Arizona Railroad Heritage Park to begin construction this spring

A conceptual site plan for the Arizona Railroad Heritage Park. Construction is scheduled to begin this spring.

A conceptual site plan for the Arizona Railroad Heritage Park. Construction is scheduled to begin this spring.

WILLIAMS, Ariz. — Project founder and CEO Al Richmond announced Feb. 9 that the Arizona State Railroad Museum Foundation (ASRMF) secured a grant for a 21-acre railroad park in Williams.

Construction will begin this spring with a planned opening of spring 2018.

In Oct. 2016, ASRMF contracted with Facilities Development Services Group LLC (FDSG) in hopes of acquiring the funds necessary to build the long awaited railroad museum in Williams.

Named the Arizona Railroad Heritage Park, the location will encompass the Arizona State Railroad Museum and Arizona Northern Railway on a family-oriented campus off of Rodeo Road. All will operate under the umbrella of the nonprofit foundation.

Richmond said the project became a reality through a partnership with the city of Williams and FDSG.

“The city partnership enabled the project to survive years of frustration over how to fund construction of the campus,” he said in a report to the Williams City Council. “The partnership with FDSG brings critical resources such as project development and management to the table. Their expertise has been critical to the successful development of projects for schools, communities, and nonprofits across the country.”

Richmond said a significant grant for the 21-acre site by the Kemper & Ethel Marley Foundation to AZRMF was the critical element for advancing the project.

The Arizona Railroad Heritage Park will be oriented toward informal learning and family entertainment. The proposed museum will include interactive environments throughout the 106,000 square-foot museum. Visitors will hear the stories of the men and women who built, ran and maintained Arizona’s railroads and how their efforts helped shape Arizona as a contributor to the nation.

The foundation hopes the park-like atmosphere of the site will welcome all audiences to engage in a unique learning experience. The railway will provide visitors with a real life railroad experience on vintage railroad equipment and behind a fireless steam locomotive that served the Apache Power Plant in Benson. All of this will celebrate the cultural and ethnic diversity behind Arizona’s seventy-eight railroads.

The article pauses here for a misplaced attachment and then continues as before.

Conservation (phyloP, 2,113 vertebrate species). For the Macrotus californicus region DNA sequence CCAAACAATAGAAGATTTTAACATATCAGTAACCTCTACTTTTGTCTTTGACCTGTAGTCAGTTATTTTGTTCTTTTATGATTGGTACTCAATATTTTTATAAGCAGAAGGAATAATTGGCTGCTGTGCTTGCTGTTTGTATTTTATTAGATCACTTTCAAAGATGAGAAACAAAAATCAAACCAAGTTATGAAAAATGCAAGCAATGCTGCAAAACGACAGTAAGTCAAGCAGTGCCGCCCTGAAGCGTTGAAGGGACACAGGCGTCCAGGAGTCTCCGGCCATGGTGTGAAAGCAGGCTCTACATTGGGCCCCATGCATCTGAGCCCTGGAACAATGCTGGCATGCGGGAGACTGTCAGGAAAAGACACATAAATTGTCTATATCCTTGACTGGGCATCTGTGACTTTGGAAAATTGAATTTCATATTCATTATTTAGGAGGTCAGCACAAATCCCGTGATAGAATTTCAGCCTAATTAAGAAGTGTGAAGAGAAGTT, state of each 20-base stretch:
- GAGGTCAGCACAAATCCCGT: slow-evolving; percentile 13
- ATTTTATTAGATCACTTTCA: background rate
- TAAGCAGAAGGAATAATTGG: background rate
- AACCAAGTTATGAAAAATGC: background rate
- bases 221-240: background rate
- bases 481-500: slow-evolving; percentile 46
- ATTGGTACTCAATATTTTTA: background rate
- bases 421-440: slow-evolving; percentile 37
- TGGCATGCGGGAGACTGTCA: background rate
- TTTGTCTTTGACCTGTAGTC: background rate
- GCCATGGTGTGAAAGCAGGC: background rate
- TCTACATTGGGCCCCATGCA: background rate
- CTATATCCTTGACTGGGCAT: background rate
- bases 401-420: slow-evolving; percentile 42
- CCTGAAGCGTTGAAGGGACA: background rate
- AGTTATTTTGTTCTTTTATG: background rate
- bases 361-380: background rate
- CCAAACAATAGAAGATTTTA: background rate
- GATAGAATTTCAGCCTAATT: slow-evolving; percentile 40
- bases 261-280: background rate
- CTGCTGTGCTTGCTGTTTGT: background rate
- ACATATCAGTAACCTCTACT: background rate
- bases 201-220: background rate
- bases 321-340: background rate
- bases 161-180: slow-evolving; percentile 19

“Co-located with the Grand Canyon Railway, the project has prospered due to this partnership,” Richmond said. “The Park will celebrate Grand Canyon Railway’s 100-year legacy of rail service to Grand Canyon National Park. These venues, along with Bearizona, will cooperate on events that will help to make Williams a more attractive destination for families to visit.”

In addition to locomotives and variety of rolling stock-some over 100 years old-interactive exhibits of surveying equipment, railroad, logging and mining artifacts, simulators, a large model layout, toy trains and signal equipment will educate and entertain both young and old.

For the serious historian and interested visitor, the David F. Myrick Archive will house many collections of historic documents, engineering drawings, photographs, publications and books. These growing collections currently number in excess of 250,000 items.

Richmond said the foundation is a 501(c)(3) nonprofit and continues to seek donations to support the park and museum. The organization also seeks donations of historic items related to railroads, mining, logging and ranching and other aspects of Arizona’s railroad legacy are always welcome.

“Such donations are an opportunity to have your family treasures become part of exhibits that will celebrate your family’s part of our history,” he said. “And, until the park is open to the public, significant donors will be recognized as founders.”

More information about the new Arizona Railroad Heritage Park can be found at www.azstaterrmuseum.org.

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route66catering 3 months, 1 week ago

Great project but why is the grant amount so secret? The grant came from our pockets.

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